At a neighborhood potluck breakfast this morning (waffles, crepes, the whole nine yards -- how cool is that?) I got an offer I couldn't refuse. A neighbor would like me to help put in a backyard garden.
Still to be determined -- am I consulting or am I actually doing the work? I am cheap, but I don't break a sweat for free.
So where to start? Or rather, how not to repeat the mistakes that I've made in my own garden?
We took a walk around to look at some other neighbors' gardens. I figure the first thing is to get my neighbor to start thinking about what she wants her yard to look like.
Another question is like that: How does she envision using her back yard? That will help us decide how much lawn to leave and whether or not to plan for a patio. Will she want to grow some herbs or vegetables? How about a firepit or a picnic table? It's better to plan for those things first, rather than trying to fit them in later.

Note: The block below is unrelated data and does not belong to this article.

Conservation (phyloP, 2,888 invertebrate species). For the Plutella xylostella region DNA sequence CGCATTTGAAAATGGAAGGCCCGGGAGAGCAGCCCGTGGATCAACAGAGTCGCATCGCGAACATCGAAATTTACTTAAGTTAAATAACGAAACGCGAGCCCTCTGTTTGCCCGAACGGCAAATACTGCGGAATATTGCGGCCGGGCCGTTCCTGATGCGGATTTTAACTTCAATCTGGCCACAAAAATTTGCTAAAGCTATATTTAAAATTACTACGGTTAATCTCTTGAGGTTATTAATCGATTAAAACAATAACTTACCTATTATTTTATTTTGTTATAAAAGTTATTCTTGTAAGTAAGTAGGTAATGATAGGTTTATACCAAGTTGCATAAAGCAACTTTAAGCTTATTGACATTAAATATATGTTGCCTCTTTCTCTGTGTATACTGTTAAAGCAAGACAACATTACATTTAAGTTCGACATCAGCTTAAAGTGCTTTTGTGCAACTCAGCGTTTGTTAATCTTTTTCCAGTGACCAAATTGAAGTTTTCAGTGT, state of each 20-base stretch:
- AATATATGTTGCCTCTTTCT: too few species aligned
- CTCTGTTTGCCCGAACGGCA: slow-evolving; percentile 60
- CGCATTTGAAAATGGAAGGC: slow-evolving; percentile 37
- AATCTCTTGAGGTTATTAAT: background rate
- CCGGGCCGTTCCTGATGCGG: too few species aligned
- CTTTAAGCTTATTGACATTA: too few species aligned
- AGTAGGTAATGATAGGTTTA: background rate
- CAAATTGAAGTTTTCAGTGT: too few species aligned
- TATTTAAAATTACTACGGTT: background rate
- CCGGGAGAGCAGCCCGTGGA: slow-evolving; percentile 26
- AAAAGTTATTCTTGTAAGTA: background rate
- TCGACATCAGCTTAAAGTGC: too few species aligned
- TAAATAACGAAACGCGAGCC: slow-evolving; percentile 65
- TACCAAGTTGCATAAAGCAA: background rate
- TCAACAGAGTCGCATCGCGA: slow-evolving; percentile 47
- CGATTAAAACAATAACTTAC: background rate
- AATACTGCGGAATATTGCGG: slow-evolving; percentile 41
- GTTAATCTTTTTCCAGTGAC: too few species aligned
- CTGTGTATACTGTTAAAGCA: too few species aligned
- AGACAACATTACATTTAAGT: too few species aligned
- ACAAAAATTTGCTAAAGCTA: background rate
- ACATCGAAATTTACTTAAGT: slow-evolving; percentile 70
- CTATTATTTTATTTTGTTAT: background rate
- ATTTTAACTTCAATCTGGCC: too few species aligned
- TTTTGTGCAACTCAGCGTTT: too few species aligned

Before I start putting in any plants, I want to lay out the beds and walkways. In my own garden, I went with the creeping bed style of landscape design. Here a bed, there a bed, now everywhere a garden bed. But there's no overarching design. I even used different materials to make each bed. Nothing unifying, except a heck of a lot of plants growing everywhere.
Paths? Again, a mishmash. Should have put them in first.
Another of my mistakes: I started my clematis on a small trellis. After a couple of years, I replaced that with a medium trellis, and now it's overgrowing two large trellises that I joined together to form an "L." For my neighbor, I'll start by building a big trellis and then plant the clematis.
I expect this project to be spread out over a year or more. It's got to fit around my work schedule, my own gardening, and a bunch of other projects.